Religious discrimination can occur at various stages of employment, including hiring, promotions, job assignments, and terminations. It can also manifest through harassment or the denial of reasonable accommodations. For example, a Georgia pediatric healthcare system recently agreed to pay $45,000 to settle a religious discrimination lawsuit filed by an employee who was fired after refusing to obtain a flu vaccination on religious grounds.

Myth #4: Companies cannot allow prayer groups.

Companies can allow prayer groups as long as participation is voluntary and there are no employment-related consequences to participating or not participating. For example, if access to a supervisor who is involved in a prayer group leads to preferred assignments for an employee, other employees may have a claim for discrimination. If an employer forces an employee to participate, that company may be liable for  discrimination. Finally, if pressure to attend is applied by supervisors or co-workers, an employer may be liable for a hostile work environment.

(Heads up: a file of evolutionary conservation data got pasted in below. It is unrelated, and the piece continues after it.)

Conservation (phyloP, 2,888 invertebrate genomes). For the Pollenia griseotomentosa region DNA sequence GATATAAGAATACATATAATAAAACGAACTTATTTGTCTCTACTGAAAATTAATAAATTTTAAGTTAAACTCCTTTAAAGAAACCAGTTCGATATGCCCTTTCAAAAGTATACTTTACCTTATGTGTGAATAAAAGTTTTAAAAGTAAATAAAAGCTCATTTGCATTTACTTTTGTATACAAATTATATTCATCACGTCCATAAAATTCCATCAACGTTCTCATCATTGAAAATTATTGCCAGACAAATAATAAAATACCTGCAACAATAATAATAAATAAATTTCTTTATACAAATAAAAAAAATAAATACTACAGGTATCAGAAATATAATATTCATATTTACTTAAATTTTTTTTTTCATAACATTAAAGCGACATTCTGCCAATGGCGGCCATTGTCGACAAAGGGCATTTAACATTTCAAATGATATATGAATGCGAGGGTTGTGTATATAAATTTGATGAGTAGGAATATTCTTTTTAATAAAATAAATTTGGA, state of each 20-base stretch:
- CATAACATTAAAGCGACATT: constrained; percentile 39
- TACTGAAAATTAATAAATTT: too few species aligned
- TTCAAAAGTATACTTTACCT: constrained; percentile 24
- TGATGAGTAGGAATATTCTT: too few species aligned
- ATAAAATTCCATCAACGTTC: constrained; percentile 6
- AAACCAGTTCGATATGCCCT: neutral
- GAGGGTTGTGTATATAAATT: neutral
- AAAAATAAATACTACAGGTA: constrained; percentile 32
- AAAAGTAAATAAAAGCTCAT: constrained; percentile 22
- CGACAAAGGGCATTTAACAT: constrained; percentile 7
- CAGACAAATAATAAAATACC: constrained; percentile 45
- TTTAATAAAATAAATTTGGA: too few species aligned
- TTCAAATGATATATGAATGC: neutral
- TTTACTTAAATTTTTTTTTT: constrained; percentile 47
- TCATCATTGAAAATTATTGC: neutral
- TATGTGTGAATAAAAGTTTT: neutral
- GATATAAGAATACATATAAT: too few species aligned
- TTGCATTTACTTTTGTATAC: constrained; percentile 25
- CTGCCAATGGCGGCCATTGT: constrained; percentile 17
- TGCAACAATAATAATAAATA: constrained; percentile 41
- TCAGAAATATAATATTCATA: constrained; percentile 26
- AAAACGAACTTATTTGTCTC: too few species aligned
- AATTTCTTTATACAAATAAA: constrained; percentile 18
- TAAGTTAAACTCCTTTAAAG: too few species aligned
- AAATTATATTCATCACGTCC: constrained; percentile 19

Myth #5: An employer can freely express religious preferences in job postings.

Employers cannot express religious preferences in job postings or make employment decisions based on an applicant’s religious beliefs. This would violate anti-discrimination laws. However, according to the EEOC, “an employer whose purpose and character is primarily religious is permitted to lean towards hiring persons of the same religion.” This exemption releases religious organizations only from the prohibition on employment discrimination based on religion and does not apply to discrimination based on race, gender, national origin, disability, color, or age.

Myth #6: Religious clothing worn in the workplace is disruptive and should not be allowed.